The definitive version of the Spanish-American War as well as a dramatic account of America's emergence as a global power.
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On the centennial of the Spanish-American War, the short and confusing conflict receives comprehensive treatment in a narrative of more than 600 pages. At the close of the 19th century, Americans were looking outward at the world. In a precursor to the foreign involvement of the next century the U.S. Navy found itself fighting in the Philippines, and the infantry (and Theodore Roosevelt's volunteer cavalrymen) entered combat (and battle illness) on the island of Cuba. The Spanish-American War has often been overlooked as an oddity, but those who want to understand its role in American history now have access to what may stand as the definitive history of the war that led to the United States being regarded as a world power.From Kirkus Reviews:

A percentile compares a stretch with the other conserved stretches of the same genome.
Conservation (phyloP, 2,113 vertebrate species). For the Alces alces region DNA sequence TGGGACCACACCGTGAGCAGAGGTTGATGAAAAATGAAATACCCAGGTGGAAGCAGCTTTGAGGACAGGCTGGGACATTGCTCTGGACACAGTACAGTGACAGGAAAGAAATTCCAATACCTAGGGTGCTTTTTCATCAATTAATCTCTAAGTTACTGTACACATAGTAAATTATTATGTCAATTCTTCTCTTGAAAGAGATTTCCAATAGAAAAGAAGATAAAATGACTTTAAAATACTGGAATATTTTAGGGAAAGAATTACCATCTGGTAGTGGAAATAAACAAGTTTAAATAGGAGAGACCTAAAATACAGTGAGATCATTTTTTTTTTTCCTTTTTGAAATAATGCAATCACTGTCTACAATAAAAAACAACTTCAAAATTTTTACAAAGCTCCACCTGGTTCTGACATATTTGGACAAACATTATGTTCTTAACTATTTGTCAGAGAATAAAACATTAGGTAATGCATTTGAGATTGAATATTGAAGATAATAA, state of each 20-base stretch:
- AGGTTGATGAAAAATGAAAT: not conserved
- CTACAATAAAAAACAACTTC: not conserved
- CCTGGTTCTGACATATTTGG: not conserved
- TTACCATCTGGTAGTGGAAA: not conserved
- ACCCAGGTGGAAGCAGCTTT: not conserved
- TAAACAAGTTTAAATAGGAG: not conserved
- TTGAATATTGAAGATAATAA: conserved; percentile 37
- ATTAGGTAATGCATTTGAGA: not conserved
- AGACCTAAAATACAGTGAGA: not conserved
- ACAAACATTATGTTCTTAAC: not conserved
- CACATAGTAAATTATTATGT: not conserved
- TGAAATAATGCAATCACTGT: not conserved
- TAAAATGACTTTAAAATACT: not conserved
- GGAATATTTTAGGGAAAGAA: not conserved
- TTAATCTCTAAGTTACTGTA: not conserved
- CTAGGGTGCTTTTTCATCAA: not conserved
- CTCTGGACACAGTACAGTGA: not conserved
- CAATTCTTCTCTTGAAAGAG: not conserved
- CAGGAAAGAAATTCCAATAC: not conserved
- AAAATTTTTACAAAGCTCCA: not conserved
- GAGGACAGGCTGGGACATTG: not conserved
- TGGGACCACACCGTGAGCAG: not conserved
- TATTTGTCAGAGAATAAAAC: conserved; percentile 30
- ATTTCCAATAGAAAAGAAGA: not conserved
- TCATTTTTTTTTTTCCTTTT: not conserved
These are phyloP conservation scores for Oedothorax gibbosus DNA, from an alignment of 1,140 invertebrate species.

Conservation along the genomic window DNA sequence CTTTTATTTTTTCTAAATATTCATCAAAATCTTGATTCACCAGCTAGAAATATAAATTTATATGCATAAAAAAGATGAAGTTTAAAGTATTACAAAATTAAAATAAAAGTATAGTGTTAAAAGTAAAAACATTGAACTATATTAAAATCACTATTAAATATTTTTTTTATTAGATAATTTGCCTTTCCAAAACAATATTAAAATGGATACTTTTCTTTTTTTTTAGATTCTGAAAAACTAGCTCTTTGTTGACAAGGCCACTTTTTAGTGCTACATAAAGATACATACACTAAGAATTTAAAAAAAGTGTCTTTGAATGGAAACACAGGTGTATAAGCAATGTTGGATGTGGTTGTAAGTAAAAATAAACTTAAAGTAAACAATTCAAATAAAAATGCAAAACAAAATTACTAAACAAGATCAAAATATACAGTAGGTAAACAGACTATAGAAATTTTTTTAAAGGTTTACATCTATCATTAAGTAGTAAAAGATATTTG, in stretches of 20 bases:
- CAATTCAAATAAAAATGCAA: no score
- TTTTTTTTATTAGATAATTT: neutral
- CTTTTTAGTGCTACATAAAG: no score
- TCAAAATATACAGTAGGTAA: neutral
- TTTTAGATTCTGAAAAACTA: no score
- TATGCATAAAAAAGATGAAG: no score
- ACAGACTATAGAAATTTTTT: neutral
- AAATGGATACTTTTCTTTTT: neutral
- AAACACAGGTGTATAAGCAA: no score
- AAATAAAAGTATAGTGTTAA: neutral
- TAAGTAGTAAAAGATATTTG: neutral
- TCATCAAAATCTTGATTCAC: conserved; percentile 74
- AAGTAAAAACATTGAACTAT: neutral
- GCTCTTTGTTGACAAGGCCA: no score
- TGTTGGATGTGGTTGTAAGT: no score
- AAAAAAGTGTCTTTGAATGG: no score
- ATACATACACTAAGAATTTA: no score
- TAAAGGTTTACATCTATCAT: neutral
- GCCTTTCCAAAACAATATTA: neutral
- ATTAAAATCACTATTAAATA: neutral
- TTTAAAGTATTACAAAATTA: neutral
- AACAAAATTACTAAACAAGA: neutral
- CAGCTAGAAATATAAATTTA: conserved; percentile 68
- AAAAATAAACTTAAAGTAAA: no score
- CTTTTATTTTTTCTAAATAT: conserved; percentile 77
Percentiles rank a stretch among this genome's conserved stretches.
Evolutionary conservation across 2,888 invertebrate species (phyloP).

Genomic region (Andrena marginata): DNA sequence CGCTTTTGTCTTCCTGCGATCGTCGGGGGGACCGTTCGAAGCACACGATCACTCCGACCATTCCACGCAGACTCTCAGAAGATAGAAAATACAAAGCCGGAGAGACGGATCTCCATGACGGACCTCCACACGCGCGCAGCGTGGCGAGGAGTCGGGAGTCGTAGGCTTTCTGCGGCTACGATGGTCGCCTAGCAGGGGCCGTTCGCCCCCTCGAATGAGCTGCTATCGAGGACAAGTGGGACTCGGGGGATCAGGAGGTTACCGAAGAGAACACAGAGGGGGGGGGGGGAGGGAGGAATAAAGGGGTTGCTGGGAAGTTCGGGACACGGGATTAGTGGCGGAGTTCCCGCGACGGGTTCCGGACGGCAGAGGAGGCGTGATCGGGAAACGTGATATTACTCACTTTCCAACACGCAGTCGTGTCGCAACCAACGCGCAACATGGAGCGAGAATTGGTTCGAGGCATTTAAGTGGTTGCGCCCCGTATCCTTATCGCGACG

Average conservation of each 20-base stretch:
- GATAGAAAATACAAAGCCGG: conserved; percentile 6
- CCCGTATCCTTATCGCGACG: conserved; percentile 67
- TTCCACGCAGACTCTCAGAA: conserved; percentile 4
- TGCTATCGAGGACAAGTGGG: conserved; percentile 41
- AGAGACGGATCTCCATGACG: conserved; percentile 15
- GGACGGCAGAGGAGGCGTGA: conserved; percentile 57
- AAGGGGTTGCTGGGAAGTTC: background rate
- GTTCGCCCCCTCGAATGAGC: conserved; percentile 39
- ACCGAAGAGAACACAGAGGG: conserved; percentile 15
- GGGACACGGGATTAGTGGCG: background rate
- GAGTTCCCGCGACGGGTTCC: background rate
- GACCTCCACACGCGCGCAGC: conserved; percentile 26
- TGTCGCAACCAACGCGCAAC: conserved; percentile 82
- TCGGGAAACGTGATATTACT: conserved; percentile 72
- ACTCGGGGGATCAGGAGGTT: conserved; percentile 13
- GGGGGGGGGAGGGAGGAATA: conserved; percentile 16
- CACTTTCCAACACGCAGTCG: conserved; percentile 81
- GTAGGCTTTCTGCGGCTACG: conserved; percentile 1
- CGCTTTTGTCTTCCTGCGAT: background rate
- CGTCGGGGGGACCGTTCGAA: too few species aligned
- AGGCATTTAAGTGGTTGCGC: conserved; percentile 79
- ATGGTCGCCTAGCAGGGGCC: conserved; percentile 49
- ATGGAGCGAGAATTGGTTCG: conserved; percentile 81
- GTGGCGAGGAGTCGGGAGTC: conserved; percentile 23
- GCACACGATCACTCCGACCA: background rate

Historian Musicant (Divided Waters, 1995) offers a detailed examination of the American war that catapulted the nation to imperial status. Beginning with the political conflicts that brought William McKinley to the presidency, Musicant offers a portrait of a nation increasingly torn between the desire for isolation and the yearning for a place on the international stage. That conflict was at first fought out in the nation's newspapers, which, by focusing on Spanish atrocities against Cubans fighting for independence, managed to gradually sway public opinion toward involvements abroad. The sinking of the American warship Maine in the harbor of Havana (blamed, without much evidence, on a Spanish mine), pushed America over the edge, and a reluctant McKinley was compelled to declare war on Spain. The war itself lasted less than a year (from April 21, 1898, to March 19, 1899) and featured only a few large-scale battles, but Musicant is able to wring considerable drama from this thorough narrative of events. He draws heavily on primary American and Spanish sources, including the memoirs of Teddy Roosevelt, who led the famous charge up San Juan Hill. As Musicant points out, that charge was far bloodier than suspected; indeed, raw American troops often found themselves facing well-entrenched foes. At sea it was a different story: Admiral Dewey demolished an entire Spanish squadron at Manila Bay, securing the Philippines as American troops were seizing Cuba. While his narrative of the war is thorough, clear, and vivid, Musicant seems to scant the war's larger meanings, such as Roosevelt's 1900 election as vice president and a festering guerrilla war in the Philippines. The conclusion is only weak by comparison, however, as Musicant offers a meticulous yet exciting narrative of a small war that carried large implications for the nation's future. (8 pages b&w photos, 8 maps, not seen) -- Copyright ©1997, Kirkus Associates, LP. All rights reserved.
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